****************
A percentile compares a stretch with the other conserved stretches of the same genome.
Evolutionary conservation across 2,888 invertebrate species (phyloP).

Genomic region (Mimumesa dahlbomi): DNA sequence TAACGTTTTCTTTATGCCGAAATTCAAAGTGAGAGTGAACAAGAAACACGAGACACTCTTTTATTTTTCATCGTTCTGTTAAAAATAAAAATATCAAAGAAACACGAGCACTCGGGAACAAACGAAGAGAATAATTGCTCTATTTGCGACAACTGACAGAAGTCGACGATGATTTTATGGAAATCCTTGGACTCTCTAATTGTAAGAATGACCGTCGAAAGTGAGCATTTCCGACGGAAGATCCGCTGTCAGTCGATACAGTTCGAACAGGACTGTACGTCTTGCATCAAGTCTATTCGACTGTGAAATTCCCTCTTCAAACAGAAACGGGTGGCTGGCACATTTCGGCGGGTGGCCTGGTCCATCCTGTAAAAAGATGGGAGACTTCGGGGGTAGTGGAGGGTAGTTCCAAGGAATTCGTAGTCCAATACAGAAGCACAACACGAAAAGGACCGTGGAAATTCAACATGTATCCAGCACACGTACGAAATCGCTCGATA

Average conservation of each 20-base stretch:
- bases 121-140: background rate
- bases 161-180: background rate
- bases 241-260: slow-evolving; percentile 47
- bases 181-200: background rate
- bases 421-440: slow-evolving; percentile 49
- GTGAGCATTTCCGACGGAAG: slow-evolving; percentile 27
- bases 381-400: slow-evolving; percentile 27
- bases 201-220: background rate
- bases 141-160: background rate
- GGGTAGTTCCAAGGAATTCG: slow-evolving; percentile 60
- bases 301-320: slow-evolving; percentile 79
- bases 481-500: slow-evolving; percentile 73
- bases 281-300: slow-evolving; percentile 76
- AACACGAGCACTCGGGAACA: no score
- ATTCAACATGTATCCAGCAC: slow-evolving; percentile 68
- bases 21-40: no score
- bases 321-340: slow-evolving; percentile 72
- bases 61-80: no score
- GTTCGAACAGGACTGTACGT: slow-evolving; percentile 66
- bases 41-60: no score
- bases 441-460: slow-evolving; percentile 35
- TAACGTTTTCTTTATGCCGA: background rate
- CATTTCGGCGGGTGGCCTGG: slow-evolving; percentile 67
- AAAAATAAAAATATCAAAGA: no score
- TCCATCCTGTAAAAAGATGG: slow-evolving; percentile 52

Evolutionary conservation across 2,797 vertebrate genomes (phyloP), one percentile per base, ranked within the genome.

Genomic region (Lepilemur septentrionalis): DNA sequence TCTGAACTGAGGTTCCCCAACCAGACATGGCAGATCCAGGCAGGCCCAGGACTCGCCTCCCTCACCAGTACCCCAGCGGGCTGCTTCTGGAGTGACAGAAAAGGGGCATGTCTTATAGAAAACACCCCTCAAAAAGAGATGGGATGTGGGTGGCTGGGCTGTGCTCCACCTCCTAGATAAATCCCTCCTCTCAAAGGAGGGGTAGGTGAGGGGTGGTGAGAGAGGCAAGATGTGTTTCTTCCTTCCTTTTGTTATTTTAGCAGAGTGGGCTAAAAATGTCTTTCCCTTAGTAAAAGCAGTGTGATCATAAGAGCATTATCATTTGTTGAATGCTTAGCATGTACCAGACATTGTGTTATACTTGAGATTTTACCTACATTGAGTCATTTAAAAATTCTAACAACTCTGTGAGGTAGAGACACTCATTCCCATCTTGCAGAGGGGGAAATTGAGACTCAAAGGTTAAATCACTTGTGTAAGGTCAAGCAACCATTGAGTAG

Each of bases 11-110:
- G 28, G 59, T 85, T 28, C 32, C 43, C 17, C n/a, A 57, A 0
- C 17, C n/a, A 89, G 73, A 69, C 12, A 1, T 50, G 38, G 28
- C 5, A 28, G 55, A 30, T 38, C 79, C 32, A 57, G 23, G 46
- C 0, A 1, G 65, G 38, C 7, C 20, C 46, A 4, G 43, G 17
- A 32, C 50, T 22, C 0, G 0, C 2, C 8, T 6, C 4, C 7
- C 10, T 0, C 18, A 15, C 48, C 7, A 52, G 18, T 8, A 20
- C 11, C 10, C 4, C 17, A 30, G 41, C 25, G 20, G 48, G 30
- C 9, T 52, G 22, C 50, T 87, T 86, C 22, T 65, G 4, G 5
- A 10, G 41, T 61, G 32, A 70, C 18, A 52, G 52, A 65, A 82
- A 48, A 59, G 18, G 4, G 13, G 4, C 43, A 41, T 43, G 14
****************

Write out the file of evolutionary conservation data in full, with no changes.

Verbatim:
A percentile compares a stretch with the other conserved stretches of the same genome.
Evolutionary conservation across 2,888 invertebrate species (phyloP).

Genomic region (Mimumesa dahlbomi): DNA sequence TAACGTTTTCTTTATGCCGAAATTCAAAGTGAGAGTGAACAAGAAACACGAGACACTCTTTTATTTTTCATCGTTCTGTTAAAAATAAAAATATCAAAGAAACACGAGCACTCGGGAACAAACGAAGAGAATAATTGCTCTATTTGCGACAACTGACAGAAGTCGACGATGATTTTATGGAAATCCTTGGACTCTCTAATTGTAAGAATGACCGTCGAAAGTGAGCATTTCCGACGGAAGATCCGCTGTCAGTCGATACAGTTCGAACAGGACTGTACGTCTTGCATCAAGTCTATTCGACTGTGAAATTCCCTCTTCAAACAGAAACGGGTGGCTGGCACATTTCGGCGGGTGGCCTGGTCCATCCTGTAAAAAGATGGGAGACTTCGGGGGTAGTGGAGGGTAGTTCCAAGGAATTCGTAGTCCAATACAGAAGCACAACACGAAAAGGACCGTGGAAATTCAACATGTATCCAGCACACGTACGAAATCGCTCGATA

Average conservation of each 20-base stretch:
- bases 121-140: background rate
- bases 161-180: background rate
- bases 241-260: slow-evolving; percentile 47
- bases 181-200: background rate
- bases 421-440: slow-evolving; percentile 49
- GTGAGCATTTCCGACGGAAG: slow-evolving; percentile 27
- bases 381-400: slow-evolving; percentile 27
- bases 201-220: background rate
- bases 141-160: background rate
- GGGTAGTTCCAAGGAATTCG: slow-evolving; percentile 60
- bases 301-320: slow-evolving; percentile 79
- bases 481-500: slow-evolving; percentile 73
- bases 281-300: slow-evolving; percentile 76
- AACACGAGCACTCGGGAACA: no score
- ATTCAACATGTATCCAGCAC: slow-evolving; percentile 68
- bases 21-40: no score
- bases 321-340: slow-evolving; percentile 72
- bases 61-80: no score
- GTTCGAACAGGACTGTACGT: slow-evolving; percentile 66
- bases 41-60: no score
- bases 441-460: slow-evolving; percentile 35
- TAACGTTTTCTTTATGCCGA: background rate
- CATTTCGGCGGGTGGCCTGG: slow-evolving; percentile 67
- AAAAATAAAAATATCAAAGA: no score
- TCCATCCTGTAAAAAGATGG: slow-evolving; percentile 52

Evolutionary conservation across 2,797 vertebrate genomes (phyloP), one percentile per base, ranked within the genome.

Genomic region (Lepilemur septentrionalis): DNA sequence TCTGAACTGAGGTTCCCCAACCAGACATGGCAGATCCAGGCAGGCCCAGGACTCGCCTCCCTCACCAGTACCCCAGCGGGCTGCTTCTGGAGTGACAGAAAAGGGGCATGTCTTATAGAAAACACCCCTCAAAAAGAGATGGGATGTGGGTGGCTGGGCTGTGCTCCACCTCCTAGATAAATCCCTCCTCTCAAAGGAGGGGTAGGTGAGGGGTGGTGAGAGAGGCAAGATGTGTTTCTTCCTTCCTTTTGTTATTTTAGCAGAGTGGGCTAAAAATGTCTTTCCCTTAGTAAAAGCAGTGTGATCATAAGAGCATTATCATTTGTTGAATGCTTAGCATGTACCAGACATTGTGTTATACTTGAGATTTTACCTACATTGAGTCATTTAAAAATTCTAACAACTCTGTGAGGTAGAGACACTCATTCCCATCTTGCAGAGGGGGAAATTGAGACTCAAAGGTTAAATCACTTGTGTAAGGTCAAGCAACCATTGAGTAG

Each of bases 11-110:
- G 28, G 59, T 85, T 28, C 32, C 43, C 17, C n/a, A 57, A 0
- C 17, C n/a, A 89, G 73, A 69, C 12, A 1, T 50, G 38, G 28
- C 5, A 28, G 55, A 30, T 38, C 79, C 32, A 57, G 23, G 46
- C 0, A 1, G 65, G 38, C 7, C 20, C 46, A 4, G 43, G 17
- A 32, C 50, T 22, C 0, G 0, C 2, C 8, T 6, C 4, C 7
- C 10, T 0, C 18, A 15, C 48, C 7, A 52, G 18, T 8, A 20
- C 11, C 10, C 4, C 17, A 30, G 41, C 25, G 20, G 48, G 30
- C 9, T 52, G 22, C 50, T 87, T 86, C 22, T 65, G 4, G 5
- A 10, G 41, T 61, G 32, A 70, C 18, A 52, G 52, A 65, A 82
- A 48, A 59, G 18, G 4, G 13, G 4, C 43, A 41, T 43, G 14